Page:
2. Athletic Website / Facebook
We group the website with Facebook because ideally, the booster club helps to host one easy place online where information about sports and schedules is available.
Really, working with the athletic department to maintain and keep the athletic website updated is the best option. But depending on a particular department, school system, or capabilities of the boosters, it may not be possible for the boosters to have input to the school website.
Which is fine! In that case, we suggest making a dedicated “StateChamps High School Boosters” or “StateChamps HS Athletics” unofficial page where you can host schedule information, post updates, and link to the official athletic website. If people are interested in learning more about your school’s athletic programs, it should be very easy to find that information.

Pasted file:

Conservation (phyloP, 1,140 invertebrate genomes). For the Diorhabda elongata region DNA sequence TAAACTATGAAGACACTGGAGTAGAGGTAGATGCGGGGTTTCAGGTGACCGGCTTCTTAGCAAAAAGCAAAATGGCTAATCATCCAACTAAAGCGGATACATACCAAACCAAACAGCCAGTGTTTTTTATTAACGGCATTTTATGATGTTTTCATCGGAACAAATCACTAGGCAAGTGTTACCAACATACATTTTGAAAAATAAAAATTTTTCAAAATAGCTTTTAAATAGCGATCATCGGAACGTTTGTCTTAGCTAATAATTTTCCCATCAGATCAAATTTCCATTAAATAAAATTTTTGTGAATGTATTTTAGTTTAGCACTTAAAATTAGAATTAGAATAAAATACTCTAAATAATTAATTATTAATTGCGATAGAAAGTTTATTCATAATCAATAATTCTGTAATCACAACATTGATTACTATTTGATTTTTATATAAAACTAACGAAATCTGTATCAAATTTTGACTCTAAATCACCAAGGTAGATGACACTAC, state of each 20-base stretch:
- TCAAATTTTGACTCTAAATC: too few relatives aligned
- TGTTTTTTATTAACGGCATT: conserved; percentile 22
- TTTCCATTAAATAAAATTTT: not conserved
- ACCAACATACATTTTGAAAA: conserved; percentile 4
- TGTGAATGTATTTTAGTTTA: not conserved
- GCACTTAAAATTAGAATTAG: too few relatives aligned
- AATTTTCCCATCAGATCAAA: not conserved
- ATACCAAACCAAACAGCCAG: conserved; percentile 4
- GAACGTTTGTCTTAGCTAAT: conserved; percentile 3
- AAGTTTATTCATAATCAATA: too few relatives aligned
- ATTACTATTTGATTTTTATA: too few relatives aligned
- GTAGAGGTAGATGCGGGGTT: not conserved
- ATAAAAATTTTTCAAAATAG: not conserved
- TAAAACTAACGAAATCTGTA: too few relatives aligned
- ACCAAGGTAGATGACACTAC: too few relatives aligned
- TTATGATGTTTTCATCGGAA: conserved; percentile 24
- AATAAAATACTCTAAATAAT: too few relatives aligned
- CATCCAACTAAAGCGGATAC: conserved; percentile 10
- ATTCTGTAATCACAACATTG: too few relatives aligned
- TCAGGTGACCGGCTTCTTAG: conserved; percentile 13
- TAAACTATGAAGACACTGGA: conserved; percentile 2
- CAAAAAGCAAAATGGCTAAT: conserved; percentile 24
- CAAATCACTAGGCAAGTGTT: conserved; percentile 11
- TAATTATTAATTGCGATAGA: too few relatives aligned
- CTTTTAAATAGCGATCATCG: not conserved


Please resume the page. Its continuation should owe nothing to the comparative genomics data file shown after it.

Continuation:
3. Themed Merchandise
We’ve seen that in schools where student sections are well-organized and active, the kids will plan out specific “themes” for games throughout the season. Those themes ask fans to dress up a particular way and show their school spirit in the stands.
As a booster club, you should team up with the students and support their ideas! For bigger games (like a homecoming or big playoff game) where there is time to plan and decide on a theme well in advance, consider creating some game-specific merchandise that kids or other fans can buy. Depending on the budget of your booster club, maybe you offer it for a price that covers costs only, making it cheaper and available to more people.